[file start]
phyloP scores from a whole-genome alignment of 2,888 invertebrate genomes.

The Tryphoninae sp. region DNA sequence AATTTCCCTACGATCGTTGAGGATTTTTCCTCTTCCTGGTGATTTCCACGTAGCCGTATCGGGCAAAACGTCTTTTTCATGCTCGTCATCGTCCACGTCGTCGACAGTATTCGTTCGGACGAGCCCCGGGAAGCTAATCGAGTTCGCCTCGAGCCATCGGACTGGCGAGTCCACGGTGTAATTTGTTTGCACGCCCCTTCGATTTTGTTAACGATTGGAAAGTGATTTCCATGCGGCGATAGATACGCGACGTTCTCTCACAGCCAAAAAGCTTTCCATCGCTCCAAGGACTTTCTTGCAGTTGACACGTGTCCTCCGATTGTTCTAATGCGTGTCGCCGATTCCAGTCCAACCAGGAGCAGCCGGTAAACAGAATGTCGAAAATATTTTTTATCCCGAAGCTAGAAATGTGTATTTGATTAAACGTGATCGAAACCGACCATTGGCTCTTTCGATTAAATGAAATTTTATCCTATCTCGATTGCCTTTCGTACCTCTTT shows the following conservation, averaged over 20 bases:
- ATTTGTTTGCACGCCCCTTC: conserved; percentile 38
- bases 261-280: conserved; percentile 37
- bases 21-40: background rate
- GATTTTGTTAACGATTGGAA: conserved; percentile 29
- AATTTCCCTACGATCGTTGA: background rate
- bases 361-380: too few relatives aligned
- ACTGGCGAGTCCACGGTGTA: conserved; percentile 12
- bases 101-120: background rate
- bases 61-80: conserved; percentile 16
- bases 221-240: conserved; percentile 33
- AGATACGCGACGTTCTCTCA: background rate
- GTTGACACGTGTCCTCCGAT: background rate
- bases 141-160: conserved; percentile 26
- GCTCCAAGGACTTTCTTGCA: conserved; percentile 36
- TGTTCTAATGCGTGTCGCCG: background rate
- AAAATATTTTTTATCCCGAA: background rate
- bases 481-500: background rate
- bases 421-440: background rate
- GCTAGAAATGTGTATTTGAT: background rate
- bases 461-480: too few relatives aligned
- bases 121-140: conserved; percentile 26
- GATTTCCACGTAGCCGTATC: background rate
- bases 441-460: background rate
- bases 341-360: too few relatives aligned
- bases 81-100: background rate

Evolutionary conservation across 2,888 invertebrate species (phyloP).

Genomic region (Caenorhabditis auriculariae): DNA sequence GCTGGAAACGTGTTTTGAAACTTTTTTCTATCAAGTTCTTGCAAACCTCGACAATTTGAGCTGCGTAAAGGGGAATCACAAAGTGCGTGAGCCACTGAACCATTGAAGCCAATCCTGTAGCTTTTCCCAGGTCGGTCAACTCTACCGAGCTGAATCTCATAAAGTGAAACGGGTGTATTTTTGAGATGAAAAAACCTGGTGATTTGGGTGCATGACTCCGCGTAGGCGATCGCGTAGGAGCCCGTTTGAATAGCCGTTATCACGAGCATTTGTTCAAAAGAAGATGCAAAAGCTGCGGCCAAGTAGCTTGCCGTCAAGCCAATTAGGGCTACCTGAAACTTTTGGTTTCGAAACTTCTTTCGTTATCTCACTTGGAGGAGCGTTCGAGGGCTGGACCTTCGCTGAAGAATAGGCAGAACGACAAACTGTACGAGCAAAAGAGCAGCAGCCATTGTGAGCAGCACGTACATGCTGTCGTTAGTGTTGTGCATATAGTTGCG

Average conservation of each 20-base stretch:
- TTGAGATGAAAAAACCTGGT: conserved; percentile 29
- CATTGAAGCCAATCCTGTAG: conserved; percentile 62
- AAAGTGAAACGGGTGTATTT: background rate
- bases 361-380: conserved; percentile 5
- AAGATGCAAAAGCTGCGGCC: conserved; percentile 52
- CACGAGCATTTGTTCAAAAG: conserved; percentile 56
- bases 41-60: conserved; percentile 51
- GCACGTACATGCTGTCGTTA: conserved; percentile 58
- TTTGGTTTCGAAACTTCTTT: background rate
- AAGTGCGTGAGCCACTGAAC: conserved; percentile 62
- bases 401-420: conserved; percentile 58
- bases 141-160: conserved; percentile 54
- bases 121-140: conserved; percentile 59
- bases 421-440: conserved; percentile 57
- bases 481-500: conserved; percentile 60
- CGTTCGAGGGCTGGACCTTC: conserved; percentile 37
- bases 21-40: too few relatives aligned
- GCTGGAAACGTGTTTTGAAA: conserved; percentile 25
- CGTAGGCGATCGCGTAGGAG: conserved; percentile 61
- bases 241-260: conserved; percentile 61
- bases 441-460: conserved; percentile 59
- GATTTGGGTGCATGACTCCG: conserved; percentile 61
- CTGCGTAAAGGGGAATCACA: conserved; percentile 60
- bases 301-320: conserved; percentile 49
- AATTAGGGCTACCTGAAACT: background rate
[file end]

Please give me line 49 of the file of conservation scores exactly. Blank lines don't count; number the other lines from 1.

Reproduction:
- CGTAGGCGATCGCGTAGGAG: conserved; percentile 61